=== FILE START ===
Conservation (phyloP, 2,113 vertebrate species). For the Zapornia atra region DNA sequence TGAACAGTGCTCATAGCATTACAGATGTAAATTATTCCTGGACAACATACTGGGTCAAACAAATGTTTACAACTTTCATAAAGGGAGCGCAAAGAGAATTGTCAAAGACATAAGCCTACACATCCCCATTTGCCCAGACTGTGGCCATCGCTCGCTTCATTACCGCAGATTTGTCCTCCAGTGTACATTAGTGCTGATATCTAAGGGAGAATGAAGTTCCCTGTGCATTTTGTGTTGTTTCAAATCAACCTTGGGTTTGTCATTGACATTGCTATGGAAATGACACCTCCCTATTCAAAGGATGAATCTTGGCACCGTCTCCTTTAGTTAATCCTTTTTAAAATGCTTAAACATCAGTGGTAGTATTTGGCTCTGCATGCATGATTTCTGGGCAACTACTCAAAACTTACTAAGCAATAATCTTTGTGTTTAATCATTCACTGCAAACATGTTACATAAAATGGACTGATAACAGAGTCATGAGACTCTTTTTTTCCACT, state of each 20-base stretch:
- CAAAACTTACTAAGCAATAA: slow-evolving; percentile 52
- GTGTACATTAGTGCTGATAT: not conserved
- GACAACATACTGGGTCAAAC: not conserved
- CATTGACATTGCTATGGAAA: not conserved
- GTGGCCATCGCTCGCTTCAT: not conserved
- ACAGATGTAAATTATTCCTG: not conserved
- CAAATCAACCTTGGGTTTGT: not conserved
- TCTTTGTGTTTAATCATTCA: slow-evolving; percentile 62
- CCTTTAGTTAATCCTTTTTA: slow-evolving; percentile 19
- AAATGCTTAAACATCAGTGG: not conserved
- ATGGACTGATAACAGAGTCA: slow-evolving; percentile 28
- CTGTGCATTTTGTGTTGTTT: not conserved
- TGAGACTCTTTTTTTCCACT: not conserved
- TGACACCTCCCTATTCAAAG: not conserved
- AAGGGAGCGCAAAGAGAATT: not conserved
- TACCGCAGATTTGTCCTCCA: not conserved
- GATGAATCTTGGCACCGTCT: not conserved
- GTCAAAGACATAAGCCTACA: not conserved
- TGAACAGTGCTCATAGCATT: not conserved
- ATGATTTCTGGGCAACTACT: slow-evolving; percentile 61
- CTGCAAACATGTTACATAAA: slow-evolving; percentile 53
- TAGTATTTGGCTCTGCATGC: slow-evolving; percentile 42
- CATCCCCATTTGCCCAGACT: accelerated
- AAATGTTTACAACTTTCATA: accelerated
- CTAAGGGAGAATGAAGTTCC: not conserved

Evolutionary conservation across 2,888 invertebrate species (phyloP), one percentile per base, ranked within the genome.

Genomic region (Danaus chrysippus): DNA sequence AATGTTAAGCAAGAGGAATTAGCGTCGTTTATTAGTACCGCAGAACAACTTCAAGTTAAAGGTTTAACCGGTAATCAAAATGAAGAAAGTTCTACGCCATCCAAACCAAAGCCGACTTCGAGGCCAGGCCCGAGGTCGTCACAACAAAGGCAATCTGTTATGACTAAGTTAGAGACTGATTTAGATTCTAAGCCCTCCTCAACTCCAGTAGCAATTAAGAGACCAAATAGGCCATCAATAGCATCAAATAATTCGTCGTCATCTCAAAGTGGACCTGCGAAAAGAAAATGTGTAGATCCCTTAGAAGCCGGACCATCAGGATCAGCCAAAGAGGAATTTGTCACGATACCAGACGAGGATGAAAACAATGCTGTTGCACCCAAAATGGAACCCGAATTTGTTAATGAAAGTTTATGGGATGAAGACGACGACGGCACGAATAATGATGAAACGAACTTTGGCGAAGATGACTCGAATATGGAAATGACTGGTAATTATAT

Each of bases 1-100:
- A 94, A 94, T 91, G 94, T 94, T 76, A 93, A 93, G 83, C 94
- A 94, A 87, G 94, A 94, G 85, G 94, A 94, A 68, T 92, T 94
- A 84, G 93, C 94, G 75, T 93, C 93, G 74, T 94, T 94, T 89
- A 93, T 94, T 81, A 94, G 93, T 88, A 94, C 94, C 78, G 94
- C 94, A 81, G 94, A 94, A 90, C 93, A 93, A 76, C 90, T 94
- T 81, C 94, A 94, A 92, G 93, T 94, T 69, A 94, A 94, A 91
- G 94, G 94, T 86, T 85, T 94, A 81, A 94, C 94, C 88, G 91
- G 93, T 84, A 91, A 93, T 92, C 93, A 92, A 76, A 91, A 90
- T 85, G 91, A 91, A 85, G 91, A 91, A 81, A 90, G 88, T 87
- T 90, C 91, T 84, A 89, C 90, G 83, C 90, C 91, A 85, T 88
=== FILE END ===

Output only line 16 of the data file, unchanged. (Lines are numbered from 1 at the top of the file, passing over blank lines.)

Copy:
- AAGGGAGCGCAAAGAGAATT: not conserved